I am a convert to the Catholic Faith. In my evangelical days I read scripture passages such as John chapters 6 and concluded that they were symbolic. This view is still predominant in most Protestant denominations. There came a point when I had to take a deep dive into history to see if the early church was indeed the Catholic Church.
This journey is one that changed my life. By studying the writings of the early Church Fathers one can see distinctly Catholic beliefs. Their teaching on what the Eucharist is was one that was an eye opener for me. Those in the earliest days of Christendom saw it as the Body and Blood of our Lord Jesus Christ and not just a spiritual reality.
1. “Take care, then, to use one Eucharist, so that whatever you do, you do according to God: for there is one flesh of our Lord Jesus Christ, and one cup in the union of his blood; one altar, as there is one bishop with the presbytery.” — St Ignatius of Antioch
2. For not as common bread nor common drink do we receive these; but since Jesus Christ our Savior was made incarnate by the word of God and had both flesh and blood for our salvation, so too, as we have been taught, the food which has been made into the Eucharist by the Eucharistic prayer set down by him, and by the change of which our blood and flesh is nourished, is the flesh and the blood of that incarnated Jesus Christ. — St. Justin Martyr.
3. “When, therefore, the mixed cup and the baked bread receives the Word of God and becomes the Eucharist, the Body of Christ, and from these the substance of our flesh is increased and supported, how can they say that the flesh is not capable of receiving the gift of God, which is eternal life—flesh which is nourished BY the body and blood of the Lord . . . receiving the Word of God, becomes the Eucharist which is the body and blood of Christ.” — St. Irenaeus.
4. “He himself warns us, saying, “unless you eat the flesh of the Son of Man and drink his blood, you shall not have life in you.” Therefore do we ask that our bread, which is Christ, be given to us daily, so that we who abide and live in Christ may not withdraw from His sanctification and from His Body.” — St. Cyprian of Carthage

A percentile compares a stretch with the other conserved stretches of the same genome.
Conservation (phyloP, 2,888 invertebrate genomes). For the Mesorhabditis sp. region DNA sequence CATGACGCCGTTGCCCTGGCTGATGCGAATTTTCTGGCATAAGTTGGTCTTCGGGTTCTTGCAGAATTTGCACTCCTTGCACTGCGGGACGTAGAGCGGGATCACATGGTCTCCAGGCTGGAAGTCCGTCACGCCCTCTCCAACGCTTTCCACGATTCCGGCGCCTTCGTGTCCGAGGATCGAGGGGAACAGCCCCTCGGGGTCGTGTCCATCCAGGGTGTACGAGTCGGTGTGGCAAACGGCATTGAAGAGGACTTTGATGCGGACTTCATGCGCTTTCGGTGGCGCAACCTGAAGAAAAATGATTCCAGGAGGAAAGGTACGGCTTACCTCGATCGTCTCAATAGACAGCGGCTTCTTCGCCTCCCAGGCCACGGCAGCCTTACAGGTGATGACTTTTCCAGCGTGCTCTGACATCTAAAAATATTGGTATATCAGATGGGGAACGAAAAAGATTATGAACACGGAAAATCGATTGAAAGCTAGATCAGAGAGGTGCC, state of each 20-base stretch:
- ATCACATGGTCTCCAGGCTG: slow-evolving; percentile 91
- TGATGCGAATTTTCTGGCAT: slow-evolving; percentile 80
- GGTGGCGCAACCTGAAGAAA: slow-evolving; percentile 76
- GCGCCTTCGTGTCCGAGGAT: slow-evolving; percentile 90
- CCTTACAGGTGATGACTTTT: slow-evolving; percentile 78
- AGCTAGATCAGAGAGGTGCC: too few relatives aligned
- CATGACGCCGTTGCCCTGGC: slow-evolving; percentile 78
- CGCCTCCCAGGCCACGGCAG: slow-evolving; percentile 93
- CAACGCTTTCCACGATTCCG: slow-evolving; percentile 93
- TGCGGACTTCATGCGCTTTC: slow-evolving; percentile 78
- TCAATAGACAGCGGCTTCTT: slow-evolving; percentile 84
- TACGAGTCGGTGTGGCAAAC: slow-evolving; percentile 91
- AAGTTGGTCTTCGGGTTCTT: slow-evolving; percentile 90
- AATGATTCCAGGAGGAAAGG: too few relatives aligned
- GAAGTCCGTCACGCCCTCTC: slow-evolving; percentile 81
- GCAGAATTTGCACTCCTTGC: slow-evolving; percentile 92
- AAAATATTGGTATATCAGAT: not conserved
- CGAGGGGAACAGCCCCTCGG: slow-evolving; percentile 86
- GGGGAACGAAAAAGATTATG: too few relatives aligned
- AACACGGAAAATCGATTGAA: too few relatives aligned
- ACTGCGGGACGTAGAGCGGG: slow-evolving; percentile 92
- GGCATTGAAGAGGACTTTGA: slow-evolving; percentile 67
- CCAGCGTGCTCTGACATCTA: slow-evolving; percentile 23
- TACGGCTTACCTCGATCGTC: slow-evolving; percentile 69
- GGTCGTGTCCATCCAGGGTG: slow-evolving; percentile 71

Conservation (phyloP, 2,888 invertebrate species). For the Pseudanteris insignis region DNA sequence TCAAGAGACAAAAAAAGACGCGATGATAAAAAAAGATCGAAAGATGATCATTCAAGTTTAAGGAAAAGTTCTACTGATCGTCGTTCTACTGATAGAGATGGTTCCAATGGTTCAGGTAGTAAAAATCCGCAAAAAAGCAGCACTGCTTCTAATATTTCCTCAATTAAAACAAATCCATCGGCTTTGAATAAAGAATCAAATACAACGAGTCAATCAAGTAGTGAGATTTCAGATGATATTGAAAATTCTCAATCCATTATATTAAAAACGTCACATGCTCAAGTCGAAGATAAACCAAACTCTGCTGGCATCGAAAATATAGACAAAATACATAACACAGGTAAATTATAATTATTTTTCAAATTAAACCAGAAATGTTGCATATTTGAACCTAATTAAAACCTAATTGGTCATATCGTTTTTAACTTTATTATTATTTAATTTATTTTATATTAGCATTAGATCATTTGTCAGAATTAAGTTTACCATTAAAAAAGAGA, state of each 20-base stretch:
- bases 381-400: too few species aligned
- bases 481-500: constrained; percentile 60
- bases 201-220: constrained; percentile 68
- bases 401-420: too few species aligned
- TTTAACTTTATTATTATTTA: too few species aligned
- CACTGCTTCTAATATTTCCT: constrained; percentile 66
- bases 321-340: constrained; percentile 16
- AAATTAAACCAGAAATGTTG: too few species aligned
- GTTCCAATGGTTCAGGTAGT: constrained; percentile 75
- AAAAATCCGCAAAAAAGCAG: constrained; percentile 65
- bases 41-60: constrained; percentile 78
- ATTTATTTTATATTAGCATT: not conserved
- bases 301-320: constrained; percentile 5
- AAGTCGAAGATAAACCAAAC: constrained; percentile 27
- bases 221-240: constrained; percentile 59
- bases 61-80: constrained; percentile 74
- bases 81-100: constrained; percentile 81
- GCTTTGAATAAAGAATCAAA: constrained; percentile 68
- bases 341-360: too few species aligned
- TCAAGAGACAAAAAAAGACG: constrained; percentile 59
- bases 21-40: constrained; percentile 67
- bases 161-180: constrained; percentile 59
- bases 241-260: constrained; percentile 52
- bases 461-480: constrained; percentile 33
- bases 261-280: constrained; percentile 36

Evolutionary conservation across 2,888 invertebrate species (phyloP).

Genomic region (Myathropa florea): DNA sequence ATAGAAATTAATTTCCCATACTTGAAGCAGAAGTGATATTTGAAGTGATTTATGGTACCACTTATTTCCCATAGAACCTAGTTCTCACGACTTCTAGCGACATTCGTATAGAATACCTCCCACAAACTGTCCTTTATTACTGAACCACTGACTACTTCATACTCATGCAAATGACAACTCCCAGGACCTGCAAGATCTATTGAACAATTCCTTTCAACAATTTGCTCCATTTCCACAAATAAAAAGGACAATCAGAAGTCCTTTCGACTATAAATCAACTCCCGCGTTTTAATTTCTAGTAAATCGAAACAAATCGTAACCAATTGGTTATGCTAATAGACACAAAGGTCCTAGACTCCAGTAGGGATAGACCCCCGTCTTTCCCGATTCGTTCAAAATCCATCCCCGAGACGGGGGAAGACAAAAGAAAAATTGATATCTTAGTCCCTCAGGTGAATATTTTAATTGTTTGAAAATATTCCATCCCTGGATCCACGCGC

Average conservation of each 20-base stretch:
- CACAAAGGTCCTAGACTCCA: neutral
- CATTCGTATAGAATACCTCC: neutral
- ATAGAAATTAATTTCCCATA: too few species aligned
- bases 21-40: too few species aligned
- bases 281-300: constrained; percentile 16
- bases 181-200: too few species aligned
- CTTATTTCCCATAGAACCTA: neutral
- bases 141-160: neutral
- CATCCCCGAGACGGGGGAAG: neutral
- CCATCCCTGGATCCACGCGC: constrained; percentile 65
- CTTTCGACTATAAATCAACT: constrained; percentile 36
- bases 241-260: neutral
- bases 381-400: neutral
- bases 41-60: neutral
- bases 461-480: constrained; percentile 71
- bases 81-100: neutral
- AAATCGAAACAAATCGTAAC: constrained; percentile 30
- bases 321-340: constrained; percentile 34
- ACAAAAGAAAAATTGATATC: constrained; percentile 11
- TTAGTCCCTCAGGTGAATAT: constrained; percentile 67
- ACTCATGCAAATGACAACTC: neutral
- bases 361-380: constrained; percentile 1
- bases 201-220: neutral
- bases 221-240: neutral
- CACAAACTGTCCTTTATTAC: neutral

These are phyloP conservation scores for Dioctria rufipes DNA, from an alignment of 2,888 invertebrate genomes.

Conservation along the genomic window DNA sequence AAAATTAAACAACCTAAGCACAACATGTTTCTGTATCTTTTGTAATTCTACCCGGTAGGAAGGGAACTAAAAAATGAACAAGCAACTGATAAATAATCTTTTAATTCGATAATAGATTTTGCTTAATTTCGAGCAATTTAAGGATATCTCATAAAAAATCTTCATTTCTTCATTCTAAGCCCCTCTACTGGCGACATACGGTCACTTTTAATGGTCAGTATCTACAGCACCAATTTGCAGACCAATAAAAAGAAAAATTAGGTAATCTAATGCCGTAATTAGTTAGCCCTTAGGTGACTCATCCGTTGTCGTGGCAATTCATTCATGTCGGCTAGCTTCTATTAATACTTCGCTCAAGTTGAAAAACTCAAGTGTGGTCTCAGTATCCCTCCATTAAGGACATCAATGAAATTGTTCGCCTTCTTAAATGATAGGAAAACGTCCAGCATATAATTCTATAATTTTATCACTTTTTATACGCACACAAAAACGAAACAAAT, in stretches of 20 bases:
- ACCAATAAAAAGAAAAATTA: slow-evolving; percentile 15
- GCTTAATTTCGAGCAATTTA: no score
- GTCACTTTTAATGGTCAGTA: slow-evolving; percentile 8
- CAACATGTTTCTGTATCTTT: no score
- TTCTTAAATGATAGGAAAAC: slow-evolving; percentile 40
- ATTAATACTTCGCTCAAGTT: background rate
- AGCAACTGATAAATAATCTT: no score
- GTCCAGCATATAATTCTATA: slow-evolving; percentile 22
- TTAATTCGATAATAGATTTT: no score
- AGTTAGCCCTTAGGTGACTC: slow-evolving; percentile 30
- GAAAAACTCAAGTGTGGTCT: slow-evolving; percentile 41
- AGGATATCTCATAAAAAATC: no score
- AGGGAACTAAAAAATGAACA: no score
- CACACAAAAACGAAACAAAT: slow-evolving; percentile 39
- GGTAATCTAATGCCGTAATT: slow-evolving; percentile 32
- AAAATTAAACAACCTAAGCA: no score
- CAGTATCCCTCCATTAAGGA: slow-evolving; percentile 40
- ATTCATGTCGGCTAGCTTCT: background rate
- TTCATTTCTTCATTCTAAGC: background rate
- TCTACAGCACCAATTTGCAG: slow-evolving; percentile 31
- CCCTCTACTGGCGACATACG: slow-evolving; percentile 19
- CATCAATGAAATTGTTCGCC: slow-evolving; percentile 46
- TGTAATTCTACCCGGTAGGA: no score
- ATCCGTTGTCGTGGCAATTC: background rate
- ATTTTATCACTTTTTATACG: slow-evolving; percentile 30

5. “After having spoken thus ‘This is My body . . . This is My blood’, the Lord rose up from the place where he had made the Passover and had given his body as food and his blood as drink, and he went with his disciples to the place where he was to be arrested. But he ate of his own body and drank of his own blood, while he was pondering on the dead. With his own hands the Lord presented his own body to be eaten, and before he was crucified he gave his blood as drink.” — Aaphrates the Persian Sage
6. “For just as the bread and the wine of the Eucharist before the holy invocation of the adorable Trinity were simple bread and wine, but the invocation having been made, the bread becomes the Body of Christ and the wine the Blood of Christ.” — St. Cyril of Jerusalem
7. “To communicate each day and to partake of the holy body and blood of Christ is good and beneficial; for he says quite plainly: “He that eats my flesh and drinks my blood has eternal life.” Who can doubt that to share continually in life is the same thing as having life abundantly? We ourselves communicate four times each week . . . and on other days if there is a commemoration of any saint.” — St. Basil The Great
8. “The bread again is at first common bread; but when the mystery sanctifies it, it is called and actually becomes the Body of Christ. So too the mystical oil, so too the wine; if they are things of little worth before the blessing, after their sanctification by the Spirit each of them has its own superior operation. This same power of the word also makes the priest venerable and honorable, separated from the generality of men by the new blessing bestowed upon him.” — St. Gregory of Nyssa
9. “We see that the Savior took in his hands, as it is in the Gospel, when he was reclining at the Supper; and he took this, and giving thanks, he said: “This is really me.” And he gave to his disciples and said: “This is really me.” And we see that it is not equal nor similar, not to the incarnate image, not to the invisible divinity, not to the outline of his limbs. For It is round of shape, and devoid of feeling. As to Its power, he means to say even of Its grace, “This is really me”; and none disbelieves his word. For anyone who does not believe the truth in what he says is deprived of grace and of Savior.” — St. Epiphanius
10. “After the type had been fulfilled by the passover celebration and he had eaten the flesh of the lamb with his Apostles, he takes bread which strengthens the heart of man, and goes on to the true sacrament of the passover, so that just as Melchizedech, the priest of the Most High God, in prefiguring him, made bread and wine an offering, he too makes himself manifest in the reality of his own body and blood.” – St. Jerome